Women Who Are More Stressed More Likely to Have Dementia

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More proof that stress is really bad for your health. The Atlantic reports a new study from the British Medical Journal finds a strong link between stress and dementia later in life for women.

The study in Sweden started in 1968 with 800 women between ages 38 and 54 reporting their stress levels periodically. Researchers identified very stressful life events such as illness of a family member, divorce and feeling alone and then monitored their intellect and behavior during times of distress. The results were startling:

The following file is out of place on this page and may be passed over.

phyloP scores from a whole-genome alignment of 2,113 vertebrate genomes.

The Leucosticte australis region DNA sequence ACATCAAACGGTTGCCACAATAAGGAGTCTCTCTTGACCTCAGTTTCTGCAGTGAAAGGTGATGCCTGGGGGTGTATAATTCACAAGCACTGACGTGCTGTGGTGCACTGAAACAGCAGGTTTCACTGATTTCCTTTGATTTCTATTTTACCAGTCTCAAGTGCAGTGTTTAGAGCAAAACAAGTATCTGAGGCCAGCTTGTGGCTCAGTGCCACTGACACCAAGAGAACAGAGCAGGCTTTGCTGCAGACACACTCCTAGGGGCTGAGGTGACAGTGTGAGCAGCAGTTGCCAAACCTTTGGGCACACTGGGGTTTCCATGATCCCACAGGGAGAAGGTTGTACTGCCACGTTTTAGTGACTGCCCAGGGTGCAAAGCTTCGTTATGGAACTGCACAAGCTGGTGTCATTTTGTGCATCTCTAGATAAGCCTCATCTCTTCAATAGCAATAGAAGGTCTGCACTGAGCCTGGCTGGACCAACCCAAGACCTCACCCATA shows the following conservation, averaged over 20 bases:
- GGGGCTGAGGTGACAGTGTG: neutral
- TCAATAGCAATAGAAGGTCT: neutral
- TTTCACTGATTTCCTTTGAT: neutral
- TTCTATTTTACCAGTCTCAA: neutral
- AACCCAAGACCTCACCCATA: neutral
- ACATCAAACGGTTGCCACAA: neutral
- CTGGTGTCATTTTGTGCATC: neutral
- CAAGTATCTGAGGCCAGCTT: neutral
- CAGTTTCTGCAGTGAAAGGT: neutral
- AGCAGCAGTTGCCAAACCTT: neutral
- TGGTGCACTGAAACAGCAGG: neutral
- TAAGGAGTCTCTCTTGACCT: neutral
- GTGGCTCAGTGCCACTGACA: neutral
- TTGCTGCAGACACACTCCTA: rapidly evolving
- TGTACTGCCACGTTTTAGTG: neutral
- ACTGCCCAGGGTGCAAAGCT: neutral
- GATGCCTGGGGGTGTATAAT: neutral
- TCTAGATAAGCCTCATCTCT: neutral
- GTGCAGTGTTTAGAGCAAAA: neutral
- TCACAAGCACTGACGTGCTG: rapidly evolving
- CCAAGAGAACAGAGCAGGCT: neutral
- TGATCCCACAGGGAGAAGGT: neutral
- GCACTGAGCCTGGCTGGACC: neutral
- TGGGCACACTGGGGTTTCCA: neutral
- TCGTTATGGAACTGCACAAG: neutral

Between the initial assessment in 1968 and 2006, 19.1 percent of the women developed dementia. The number of stressors women reported experiencing in 1968 was associated with long-lasting distress over the years, as well as higher rates of Alzheimer’s disease and other types of dementia later in life.

“Increased distress could not completely explain the association between midlife stressors and dementia,” the study reads. “One reason for this is that individuals respond differently to psychosocial stressors. Thus, biological responses may develop as a reaction to psychosocial stressors also in individuals who do not experience or report increased distress in association to the stressor.”

So when you’re tempted to do just one more thing before the end of the day that’s really not necessary, just relax. You could be saving your health.

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